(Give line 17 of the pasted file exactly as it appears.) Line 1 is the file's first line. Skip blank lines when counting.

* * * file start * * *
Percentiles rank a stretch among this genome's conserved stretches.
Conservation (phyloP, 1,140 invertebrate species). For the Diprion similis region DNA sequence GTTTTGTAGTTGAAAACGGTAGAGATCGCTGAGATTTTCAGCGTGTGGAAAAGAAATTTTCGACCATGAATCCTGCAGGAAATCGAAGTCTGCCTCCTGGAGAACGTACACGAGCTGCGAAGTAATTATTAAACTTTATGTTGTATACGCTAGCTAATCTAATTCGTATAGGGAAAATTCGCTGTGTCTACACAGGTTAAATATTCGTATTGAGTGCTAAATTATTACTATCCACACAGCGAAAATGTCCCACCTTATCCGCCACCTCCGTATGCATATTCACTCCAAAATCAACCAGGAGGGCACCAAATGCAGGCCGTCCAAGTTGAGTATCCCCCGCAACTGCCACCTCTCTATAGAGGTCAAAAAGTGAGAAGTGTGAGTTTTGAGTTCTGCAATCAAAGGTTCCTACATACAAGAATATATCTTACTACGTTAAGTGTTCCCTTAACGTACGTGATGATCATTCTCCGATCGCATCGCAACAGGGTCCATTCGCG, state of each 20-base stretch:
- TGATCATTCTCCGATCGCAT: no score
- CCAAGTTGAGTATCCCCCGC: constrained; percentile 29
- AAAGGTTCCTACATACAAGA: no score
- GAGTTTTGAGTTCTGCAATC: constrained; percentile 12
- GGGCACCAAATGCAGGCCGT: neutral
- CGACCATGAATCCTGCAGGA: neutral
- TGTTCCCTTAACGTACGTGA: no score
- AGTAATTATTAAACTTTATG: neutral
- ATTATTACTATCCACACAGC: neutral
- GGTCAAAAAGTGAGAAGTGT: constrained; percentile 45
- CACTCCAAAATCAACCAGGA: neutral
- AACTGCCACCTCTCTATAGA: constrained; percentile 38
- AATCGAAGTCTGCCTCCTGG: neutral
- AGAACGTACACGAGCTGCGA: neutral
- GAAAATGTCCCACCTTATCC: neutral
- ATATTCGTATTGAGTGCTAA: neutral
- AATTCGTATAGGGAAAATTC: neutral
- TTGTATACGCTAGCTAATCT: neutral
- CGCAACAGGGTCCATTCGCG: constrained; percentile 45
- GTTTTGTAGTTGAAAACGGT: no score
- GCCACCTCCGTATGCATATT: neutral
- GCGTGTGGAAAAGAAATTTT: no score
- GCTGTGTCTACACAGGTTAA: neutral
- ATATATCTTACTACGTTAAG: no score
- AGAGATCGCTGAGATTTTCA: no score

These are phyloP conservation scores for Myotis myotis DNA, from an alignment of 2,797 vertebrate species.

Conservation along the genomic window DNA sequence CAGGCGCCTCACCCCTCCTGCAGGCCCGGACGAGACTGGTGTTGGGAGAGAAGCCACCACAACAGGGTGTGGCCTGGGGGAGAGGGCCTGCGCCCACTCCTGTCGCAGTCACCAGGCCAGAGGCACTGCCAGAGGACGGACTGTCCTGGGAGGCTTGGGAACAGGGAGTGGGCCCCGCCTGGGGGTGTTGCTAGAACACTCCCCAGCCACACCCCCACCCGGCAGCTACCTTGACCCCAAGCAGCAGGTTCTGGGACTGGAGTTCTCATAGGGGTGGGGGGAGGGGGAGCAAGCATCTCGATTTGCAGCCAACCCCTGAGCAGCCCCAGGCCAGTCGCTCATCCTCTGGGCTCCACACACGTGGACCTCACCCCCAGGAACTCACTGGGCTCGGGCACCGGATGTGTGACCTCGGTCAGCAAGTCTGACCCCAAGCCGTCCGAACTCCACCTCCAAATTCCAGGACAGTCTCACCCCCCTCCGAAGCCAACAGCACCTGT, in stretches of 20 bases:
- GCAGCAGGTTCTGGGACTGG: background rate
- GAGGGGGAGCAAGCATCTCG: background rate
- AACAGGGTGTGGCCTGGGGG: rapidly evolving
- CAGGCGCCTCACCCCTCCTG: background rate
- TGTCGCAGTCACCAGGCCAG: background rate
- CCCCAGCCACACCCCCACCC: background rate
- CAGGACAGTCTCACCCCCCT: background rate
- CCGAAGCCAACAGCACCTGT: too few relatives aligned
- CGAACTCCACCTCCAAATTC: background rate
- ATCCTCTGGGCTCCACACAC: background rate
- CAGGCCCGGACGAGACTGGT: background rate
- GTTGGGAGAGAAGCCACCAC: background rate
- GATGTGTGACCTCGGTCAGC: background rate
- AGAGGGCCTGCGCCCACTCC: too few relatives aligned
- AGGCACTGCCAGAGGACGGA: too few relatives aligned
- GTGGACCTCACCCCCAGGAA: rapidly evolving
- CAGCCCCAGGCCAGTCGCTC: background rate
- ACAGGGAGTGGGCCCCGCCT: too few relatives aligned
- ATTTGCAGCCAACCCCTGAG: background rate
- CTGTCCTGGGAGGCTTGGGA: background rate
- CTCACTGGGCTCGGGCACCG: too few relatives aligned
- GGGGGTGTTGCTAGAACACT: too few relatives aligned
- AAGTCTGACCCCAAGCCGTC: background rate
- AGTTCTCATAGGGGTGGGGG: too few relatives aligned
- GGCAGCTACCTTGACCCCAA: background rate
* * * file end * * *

- GAAAATGTCCCACCTTATCC: neutral